And when you have these words in writing, you can pull then out and reread them whenever you feel down.
The email I sent, and that you can send too, went something like this: “As one of the key people in my soul circle, would you mind telling me what you appreciate about me? I’d be so appreciative!”
Try it. Save their words. And reread them when you need them.
4. Get curious about why you’re triggered.
We get emotionally triggered for all sorts of things—words, actions, decisions, comments, and the list could go on.
When I got serious about feeling my worth, instead of getting angry with others, situations, or myself when I became emotionally triggered, I got curious and began asking myself what still needed to be healed. By doing this, I was able to really heal my wounds and understand myself better, so the next decision, action, person, or words I chose would lend to better, more loving choices.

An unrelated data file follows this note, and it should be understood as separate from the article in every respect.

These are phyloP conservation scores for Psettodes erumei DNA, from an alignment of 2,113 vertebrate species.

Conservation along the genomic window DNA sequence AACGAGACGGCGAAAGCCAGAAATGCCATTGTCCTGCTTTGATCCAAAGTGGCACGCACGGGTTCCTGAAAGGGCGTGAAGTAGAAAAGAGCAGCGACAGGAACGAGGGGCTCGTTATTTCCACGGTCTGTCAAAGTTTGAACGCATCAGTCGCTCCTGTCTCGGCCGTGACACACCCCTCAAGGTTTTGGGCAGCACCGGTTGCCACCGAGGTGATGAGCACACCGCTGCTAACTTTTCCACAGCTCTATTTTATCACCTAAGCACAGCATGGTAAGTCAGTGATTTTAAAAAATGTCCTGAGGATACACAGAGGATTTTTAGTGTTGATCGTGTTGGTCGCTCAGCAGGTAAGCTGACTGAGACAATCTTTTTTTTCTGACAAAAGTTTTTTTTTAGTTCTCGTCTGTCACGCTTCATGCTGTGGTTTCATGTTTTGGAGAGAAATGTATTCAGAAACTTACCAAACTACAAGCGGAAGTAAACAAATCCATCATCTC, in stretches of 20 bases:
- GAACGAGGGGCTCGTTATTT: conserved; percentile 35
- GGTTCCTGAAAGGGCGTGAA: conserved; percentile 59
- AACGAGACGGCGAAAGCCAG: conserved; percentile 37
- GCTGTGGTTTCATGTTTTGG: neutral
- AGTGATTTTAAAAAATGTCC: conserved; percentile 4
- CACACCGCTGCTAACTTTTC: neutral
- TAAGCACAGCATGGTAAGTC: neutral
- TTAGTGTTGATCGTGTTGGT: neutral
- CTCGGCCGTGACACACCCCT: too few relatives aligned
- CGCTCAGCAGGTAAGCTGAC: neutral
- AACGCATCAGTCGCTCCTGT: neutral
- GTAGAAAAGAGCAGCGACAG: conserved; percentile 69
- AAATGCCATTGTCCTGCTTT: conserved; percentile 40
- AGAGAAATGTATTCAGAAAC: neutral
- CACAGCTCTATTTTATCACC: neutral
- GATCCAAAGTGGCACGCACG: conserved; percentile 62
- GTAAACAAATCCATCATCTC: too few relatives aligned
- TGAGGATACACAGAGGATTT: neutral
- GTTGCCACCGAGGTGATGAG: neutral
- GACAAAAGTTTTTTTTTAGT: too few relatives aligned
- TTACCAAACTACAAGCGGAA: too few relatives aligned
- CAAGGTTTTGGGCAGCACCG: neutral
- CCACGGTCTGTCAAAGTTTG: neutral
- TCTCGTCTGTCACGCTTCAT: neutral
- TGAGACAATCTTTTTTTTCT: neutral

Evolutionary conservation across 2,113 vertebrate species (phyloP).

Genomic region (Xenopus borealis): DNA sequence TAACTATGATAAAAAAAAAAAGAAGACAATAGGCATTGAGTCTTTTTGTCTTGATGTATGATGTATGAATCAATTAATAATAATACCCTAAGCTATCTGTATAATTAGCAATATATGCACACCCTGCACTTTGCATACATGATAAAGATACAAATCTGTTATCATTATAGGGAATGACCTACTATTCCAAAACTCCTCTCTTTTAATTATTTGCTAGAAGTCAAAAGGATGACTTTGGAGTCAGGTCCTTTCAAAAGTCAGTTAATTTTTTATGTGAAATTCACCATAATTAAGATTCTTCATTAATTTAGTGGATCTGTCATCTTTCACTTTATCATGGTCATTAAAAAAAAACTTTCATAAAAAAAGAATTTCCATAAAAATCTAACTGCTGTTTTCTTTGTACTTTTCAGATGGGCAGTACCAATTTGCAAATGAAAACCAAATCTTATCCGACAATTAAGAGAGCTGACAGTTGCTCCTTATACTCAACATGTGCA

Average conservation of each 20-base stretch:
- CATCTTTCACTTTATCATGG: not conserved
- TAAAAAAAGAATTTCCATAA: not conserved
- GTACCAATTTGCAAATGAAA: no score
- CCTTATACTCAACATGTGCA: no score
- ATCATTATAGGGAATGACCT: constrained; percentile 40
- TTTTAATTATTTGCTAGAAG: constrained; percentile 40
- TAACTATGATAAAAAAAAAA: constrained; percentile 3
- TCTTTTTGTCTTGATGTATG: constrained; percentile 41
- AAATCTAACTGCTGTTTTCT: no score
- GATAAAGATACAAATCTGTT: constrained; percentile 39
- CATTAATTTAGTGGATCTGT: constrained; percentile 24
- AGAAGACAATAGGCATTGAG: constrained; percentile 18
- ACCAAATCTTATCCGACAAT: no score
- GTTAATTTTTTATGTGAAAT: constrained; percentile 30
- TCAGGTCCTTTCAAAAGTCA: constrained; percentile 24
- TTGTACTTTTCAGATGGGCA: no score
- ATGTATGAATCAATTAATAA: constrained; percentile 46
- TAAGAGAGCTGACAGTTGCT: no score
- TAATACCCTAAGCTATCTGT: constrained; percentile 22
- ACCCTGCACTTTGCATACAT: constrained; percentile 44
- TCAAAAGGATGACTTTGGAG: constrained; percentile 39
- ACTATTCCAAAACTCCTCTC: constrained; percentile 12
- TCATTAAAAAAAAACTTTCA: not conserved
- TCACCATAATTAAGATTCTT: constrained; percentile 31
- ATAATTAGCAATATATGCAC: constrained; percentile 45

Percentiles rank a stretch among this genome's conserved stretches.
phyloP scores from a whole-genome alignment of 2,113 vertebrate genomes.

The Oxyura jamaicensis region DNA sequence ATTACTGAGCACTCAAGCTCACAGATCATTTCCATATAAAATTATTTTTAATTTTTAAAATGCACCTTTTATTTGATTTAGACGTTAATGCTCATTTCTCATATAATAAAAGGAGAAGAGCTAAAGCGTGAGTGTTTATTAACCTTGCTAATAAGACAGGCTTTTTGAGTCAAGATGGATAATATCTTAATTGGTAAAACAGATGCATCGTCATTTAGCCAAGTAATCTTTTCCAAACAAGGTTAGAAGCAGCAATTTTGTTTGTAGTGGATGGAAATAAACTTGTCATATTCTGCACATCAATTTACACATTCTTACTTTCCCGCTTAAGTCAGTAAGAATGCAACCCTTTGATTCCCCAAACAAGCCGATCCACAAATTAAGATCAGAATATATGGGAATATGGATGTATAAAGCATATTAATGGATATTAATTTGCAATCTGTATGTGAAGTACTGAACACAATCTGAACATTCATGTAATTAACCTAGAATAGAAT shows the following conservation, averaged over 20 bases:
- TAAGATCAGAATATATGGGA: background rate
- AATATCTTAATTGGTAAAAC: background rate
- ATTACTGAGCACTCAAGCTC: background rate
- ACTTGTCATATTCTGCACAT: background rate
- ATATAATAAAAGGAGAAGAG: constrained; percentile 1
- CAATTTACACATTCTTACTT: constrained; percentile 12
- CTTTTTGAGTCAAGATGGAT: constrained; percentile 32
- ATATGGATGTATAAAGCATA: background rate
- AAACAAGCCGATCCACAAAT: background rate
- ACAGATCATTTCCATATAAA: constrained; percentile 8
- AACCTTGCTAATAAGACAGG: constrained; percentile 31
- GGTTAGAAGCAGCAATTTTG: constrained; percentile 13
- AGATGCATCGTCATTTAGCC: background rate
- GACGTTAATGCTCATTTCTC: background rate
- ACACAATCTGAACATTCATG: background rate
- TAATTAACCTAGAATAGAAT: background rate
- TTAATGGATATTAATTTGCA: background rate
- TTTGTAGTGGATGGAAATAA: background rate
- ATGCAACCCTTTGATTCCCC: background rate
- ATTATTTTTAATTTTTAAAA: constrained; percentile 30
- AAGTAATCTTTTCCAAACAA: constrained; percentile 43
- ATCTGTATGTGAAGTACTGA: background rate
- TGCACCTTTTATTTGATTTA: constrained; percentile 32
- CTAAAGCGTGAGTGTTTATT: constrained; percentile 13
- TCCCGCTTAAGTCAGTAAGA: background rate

For example, comments about how much or how little I would eat triggered me because I thought someone was judging my body.
This observation made me realize I had more healing to do around accepting my body and being grateful for it. So I began to write what I appreciated about my body every day in a journal. Slowly, over time, I came to fully love my body—cellulite, “muffin top,” and all.
You can do this too. The first step is simply becoming aware of when you’re emotionally triggered, leaning into the “why” behind it all, and seeing what still needs to be healed.
5. Focus on kindness and helping others.
Choosing to switch my focus from “What’s wrong with me?” to “How can I give back?” was immensely powerful.